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Probing Sources of Capacity Fade in LiNi0.6Mn0.2Co0.2O2 (NMC622): An Operando XRD Study of Li/NMC622 Batteries during Extended Cycling

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journal contribution
posted on 06.04.2020 by Calvin D. Quilty, David C. Bock, Shan Yan, Kenneth J. Takeuchi, Esther S. Takeuchi, Amy C. Marschilok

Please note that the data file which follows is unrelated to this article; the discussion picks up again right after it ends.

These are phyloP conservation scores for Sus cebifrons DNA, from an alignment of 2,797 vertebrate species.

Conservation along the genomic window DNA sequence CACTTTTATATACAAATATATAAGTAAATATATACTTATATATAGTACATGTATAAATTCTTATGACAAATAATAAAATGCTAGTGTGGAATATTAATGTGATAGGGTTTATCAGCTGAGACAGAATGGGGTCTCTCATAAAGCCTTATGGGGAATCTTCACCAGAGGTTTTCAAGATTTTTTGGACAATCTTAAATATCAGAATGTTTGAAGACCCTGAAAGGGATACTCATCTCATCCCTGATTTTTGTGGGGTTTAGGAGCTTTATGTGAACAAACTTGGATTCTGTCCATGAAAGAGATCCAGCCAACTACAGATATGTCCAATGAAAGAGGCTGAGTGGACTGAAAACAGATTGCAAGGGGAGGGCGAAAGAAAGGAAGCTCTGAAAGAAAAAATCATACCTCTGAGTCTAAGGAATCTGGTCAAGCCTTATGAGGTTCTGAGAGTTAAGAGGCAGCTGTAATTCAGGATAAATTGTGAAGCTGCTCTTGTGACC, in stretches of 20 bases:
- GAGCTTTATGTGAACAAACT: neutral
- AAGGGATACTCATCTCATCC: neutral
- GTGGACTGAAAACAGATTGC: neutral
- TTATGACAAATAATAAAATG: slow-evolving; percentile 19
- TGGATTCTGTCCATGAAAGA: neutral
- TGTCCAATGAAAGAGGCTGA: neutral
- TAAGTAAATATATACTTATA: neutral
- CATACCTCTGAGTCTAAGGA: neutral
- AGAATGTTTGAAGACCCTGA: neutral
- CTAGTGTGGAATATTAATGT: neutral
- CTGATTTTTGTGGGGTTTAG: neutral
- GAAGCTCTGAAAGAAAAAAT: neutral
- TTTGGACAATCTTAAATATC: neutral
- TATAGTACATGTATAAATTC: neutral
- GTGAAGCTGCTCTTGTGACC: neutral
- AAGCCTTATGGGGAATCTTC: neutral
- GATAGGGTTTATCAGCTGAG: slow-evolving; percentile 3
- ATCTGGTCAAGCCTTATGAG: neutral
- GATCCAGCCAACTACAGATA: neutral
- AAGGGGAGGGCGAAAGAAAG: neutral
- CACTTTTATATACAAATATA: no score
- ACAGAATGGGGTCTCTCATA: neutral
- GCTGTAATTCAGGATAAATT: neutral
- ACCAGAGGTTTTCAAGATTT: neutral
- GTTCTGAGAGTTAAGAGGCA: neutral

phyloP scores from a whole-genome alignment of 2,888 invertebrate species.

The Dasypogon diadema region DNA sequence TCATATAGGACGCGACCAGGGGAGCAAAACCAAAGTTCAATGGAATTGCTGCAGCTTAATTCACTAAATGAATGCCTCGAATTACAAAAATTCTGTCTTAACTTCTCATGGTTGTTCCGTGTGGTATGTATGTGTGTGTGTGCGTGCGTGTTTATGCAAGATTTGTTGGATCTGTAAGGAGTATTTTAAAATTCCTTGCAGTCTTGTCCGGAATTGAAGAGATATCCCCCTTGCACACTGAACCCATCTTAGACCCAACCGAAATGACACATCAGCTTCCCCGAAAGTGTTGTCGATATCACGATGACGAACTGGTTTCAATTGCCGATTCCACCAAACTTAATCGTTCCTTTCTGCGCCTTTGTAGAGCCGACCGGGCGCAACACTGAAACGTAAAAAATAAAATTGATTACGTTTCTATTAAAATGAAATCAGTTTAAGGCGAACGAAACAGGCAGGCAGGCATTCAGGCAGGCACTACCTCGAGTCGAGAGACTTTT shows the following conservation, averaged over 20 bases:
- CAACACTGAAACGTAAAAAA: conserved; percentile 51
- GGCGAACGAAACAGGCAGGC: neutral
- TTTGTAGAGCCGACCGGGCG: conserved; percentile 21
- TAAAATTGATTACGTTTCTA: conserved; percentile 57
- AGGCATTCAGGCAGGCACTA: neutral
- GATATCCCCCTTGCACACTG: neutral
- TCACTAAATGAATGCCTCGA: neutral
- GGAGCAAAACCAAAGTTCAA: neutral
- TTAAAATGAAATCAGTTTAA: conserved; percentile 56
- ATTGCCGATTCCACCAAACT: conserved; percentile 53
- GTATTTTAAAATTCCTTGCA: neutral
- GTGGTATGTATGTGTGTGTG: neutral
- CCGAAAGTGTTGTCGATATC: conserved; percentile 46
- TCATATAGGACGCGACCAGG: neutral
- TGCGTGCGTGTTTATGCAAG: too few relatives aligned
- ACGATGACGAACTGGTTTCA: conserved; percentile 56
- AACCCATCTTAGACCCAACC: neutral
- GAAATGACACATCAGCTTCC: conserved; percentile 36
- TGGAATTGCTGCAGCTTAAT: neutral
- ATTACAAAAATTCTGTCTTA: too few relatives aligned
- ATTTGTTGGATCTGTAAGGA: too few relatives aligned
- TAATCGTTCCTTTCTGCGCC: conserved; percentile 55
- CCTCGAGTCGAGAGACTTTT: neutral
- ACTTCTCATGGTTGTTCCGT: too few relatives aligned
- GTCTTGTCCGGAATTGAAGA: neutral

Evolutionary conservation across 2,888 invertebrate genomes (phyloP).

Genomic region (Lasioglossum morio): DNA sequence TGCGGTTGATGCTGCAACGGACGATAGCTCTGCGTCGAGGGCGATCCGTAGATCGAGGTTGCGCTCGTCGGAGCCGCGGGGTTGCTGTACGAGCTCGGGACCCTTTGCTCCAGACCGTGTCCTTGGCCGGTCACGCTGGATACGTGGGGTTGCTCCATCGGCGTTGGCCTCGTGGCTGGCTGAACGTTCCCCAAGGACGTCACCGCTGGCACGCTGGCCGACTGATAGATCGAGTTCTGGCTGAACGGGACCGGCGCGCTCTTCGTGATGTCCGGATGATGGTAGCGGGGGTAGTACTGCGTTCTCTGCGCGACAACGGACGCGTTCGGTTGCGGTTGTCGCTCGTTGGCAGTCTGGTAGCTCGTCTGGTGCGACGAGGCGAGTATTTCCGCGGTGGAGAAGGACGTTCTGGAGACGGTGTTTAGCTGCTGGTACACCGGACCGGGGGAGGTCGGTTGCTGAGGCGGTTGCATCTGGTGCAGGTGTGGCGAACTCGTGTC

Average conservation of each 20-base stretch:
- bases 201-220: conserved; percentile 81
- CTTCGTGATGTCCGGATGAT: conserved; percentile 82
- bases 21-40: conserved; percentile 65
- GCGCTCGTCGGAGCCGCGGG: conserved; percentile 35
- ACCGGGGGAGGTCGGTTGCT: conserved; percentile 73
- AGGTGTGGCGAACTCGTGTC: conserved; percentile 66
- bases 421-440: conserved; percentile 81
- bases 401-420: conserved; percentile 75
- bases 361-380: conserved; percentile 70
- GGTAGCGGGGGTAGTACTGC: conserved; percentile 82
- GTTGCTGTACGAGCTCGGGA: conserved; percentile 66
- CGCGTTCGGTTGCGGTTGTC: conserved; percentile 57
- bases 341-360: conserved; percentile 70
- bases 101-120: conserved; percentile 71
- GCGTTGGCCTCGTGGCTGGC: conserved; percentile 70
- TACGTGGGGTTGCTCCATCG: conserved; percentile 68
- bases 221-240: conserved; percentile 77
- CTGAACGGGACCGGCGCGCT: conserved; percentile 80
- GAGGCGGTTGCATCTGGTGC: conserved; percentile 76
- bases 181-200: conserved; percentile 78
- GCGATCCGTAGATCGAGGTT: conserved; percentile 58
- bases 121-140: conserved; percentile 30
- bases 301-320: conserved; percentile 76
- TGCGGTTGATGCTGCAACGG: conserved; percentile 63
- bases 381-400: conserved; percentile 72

LiNi0.6Mn0.2Co0.2O2 (NMC622) is one of the most promising Li-ion battery cathodes as it delivers high capacity at high potentials. However, high potentials also lead to decreases in capacity retention where the disintegration of the secondary particles has been implicated as a major driving force of this capacity fade. This has been attributed to anisotropic lattice changes and increased microstrain during cycling. To probe how these factors affect capacity fade, Li/NMC622 batteries were cycled from 3 to 4.3 or 4.7 V and probed with operando X-ray diffraction (XRD) over the 1st, 2nd, and 101st cycles. Further characterization with scanning electron microscopy and inductively coupled plasma-optical emission spectroscopy was also performed. The use of operando XRD over many cycles allowed for the collection of detailed structural information in real time over a time frame in which fading can be observed. During the first two cycles, the cells charged to 4.7 V exhibit increased anisotropic lattice changes as compared to the cells charged to 4.3 V. Upon the 101st cycle, when significant fade has been observed, the cells charged to 4.3 and 4.7 V show identical lattice changes to one another, while the 4.7 V charge limit induces more microstrain. This shows that elevated microstrain at high charge limits is a major driver for particle disintegration in NMC622 cathodes. This study provides important insights into the mechanisms of particle disintegration and capacity fade in NMC/Li-ion batteries, which will enable the design of NMC electrodes that deliver both higher capacities and exhibit better capacity retention.